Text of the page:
London, Chatham Publishing, 2000; 208pp.
Kings College London
Date accessed: 18 January, 2017
This important new study demonstrates the growing maturity of naval history, for while at first sight it might appear to be aimed at a specialist audience, it skilfully uses a mastery of the specific to enhance our understanding of the general. There has long been a tendency to write the history of ships, individually and collectively, in a way that at the very least implies that the artefact is central, while the human input is peripheral - confusing what is quantifiable with what is important. By contrast this exemplary study, quite the best of its type to appear, situates the frigate in the strategic context of the long war with France, and the shorter, if more alarming War of 1812. Gardiner demonstrates how the design process worked, what factors influenced the key decision-makers, and how experience at sea fed back into the process to create the most effective ships. The ships are assessed using a skilful combination of evidence drawn from the construction drawings, sailing reports and other contemporary evidence. The ships that emerge from this book are intimately linked to their designers, builders and crew. The impact of the individual is everywhere apparent.
Robert Gardiner's two previous books and a number of important articles had already established him as the leading authority on the design and development of the British eighteenth century frigate. This book rounds off an outstanding contribution to naval history, integrating the study of the ship with the broad themes that provide the context. Because the Royal Navy based its strategy on the maintenance of an effective naval and commercial blockade its ships had to be at sea for long periods, in all weathers. Consequently the preferred British frigate designs were tough, durable craft. Their hulls were heavier than equivalent French ships, had greater stowage and tended to be less fine at the extremities. Gardiner shows how the main lines of British frigate policy had been settled by Lord Spencer's Admiralty board in the 1790s, which ordered a marked increase in dimensions. Despite a brief reversion to smaller and older designs by Earl St. Vincent and Lord Barham between 1803 and 1805 it was three designs settled under Spencer's regime that were reproduced in large numbers from 1805 to the mid 1820s. These well-balanced and effective ships, in the hands of skilled officers and crew, were more than equal to any foreign ship of similar rate.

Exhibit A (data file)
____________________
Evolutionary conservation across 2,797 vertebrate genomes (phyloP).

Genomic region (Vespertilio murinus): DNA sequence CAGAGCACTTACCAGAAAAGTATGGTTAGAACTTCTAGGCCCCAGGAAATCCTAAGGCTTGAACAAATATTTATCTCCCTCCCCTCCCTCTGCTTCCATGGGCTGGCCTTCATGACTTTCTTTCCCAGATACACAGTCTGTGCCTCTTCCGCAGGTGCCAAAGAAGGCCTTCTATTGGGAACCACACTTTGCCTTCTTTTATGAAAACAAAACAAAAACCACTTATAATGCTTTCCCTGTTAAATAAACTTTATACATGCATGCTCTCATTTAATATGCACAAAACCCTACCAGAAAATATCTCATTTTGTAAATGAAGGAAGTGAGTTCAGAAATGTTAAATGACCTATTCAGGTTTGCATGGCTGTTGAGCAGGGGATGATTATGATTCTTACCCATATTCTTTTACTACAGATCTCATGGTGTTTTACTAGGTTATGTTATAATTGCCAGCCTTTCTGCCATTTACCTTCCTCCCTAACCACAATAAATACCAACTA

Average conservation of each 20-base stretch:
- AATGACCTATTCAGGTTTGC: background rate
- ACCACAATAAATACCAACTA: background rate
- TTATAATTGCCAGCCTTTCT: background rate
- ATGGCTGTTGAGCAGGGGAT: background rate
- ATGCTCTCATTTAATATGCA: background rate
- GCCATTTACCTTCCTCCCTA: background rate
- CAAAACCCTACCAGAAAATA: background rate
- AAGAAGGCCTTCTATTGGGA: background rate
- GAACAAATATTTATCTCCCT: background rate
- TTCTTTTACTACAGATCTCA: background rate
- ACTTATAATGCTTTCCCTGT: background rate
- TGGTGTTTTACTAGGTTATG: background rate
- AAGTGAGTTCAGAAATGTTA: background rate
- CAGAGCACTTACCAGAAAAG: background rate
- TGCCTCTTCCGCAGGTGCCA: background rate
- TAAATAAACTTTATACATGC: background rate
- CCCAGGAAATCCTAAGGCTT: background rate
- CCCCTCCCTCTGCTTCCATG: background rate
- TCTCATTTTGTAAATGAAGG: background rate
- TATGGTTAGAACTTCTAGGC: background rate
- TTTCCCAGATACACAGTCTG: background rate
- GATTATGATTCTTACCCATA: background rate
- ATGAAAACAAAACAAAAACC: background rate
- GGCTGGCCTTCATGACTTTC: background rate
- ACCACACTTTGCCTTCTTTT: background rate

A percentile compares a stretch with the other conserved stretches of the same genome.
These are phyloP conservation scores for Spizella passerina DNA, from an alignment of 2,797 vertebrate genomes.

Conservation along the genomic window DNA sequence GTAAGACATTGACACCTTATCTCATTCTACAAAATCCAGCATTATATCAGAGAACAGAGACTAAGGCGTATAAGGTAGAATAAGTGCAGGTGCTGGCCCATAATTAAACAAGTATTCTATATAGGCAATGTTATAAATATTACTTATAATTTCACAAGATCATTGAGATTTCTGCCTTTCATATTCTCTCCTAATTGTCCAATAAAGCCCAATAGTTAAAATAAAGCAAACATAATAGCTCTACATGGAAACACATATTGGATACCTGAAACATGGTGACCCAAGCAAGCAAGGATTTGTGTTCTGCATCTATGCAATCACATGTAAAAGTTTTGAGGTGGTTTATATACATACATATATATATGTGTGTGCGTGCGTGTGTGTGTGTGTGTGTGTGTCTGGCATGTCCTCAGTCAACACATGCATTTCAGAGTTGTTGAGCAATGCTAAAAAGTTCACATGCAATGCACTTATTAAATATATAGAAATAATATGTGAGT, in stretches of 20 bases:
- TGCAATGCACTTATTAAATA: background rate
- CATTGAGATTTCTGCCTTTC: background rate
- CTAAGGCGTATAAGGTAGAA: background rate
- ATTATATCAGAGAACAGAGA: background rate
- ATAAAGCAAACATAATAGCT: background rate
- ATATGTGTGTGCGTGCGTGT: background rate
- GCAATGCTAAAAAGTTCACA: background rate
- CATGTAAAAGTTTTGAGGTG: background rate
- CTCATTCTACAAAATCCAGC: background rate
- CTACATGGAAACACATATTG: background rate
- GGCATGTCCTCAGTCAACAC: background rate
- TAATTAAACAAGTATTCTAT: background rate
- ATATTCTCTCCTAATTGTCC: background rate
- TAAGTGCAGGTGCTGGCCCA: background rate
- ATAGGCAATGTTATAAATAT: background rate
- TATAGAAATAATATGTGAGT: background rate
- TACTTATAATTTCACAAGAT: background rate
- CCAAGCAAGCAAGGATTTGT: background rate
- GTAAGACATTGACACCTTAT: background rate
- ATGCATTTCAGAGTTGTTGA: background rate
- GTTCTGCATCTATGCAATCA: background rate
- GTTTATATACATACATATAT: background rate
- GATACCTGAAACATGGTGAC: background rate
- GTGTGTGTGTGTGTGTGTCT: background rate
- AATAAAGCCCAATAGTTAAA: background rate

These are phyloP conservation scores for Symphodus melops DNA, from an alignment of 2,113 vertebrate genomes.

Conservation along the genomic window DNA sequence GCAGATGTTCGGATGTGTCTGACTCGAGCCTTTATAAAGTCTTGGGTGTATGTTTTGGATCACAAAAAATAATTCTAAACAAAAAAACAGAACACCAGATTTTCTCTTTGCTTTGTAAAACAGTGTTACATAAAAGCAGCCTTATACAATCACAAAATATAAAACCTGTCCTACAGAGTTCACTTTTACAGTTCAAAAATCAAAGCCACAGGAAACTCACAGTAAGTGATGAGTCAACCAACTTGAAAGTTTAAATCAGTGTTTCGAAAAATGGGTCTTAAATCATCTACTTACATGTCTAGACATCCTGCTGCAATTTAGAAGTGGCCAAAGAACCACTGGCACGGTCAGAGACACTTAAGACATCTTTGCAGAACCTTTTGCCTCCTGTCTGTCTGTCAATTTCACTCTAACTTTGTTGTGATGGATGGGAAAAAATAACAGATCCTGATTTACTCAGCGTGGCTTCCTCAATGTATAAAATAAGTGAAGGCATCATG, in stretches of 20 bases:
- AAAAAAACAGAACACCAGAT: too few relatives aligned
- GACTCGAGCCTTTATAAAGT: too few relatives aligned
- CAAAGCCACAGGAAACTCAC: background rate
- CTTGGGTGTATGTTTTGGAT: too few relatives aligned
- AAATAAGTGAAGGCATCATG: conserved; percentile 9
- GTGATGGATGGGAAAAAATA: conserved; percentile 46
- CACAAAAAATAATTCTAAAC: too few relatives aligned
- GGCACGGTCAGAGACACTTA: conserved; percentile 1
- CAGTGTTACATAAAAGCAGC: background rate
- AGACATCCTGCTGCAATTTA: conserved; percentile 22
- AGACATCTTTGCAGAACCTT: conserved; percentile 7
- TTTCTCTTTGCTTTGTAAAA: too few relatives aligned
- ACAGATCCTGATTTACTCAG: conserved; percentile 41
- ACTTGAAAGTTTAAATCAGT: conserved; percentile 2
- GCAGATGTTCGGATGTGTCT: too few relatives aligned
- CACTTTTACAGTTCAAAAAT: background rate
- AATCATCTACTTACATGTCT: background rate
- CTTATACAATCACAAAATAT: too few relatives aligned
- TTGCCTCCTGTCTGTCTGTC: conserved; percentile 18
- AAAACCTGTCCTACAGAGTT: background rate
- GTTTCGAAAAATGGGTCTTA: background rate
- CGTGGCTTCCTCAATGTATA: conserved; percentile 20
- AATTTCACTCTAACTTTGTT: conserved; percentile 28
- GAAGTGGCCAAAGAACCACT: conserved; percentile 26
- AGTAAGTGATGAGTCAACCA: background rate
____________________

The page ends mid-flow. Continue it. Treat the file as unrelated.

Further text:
The range of roles in which frigates were employed is examined in the final chapter, and emphasised in an excellent table showing the distribution of ships at intervals throughout the war from 1794 to 1813. These duties included fleet service, conducting strategic and tactical reconnaissance, inshore blockade patrols and combat roles ranging from joining the line of battle to leading coastal bombardments and amphibious operations. Trade protection, convoying, cruising at strategic locations and the sustained pressure of inshore work that were such a feature of the naval war after Trafalgar also exercised the frigate. To meet these demands the ships improved, by design and modification, while the officers and men became more professional, while the best officers tended to reach the prime commands, a reflection of the professionalism of the Admiralty, and a system that rewarded skill, daring, initiative as well as a modicum of well merited good fortune. The best frigate captains of the age, Henry Blackwood, William Parker, Thomas Cochrane, William Hoste and Philip Broke made the best of their ships, but the ships were sufficiently well designed and built that less stellar officers had no trouble executing their duty to the satisfaction of the nation and the navy. As Gardiner concludes, if the ships were good, the men were better.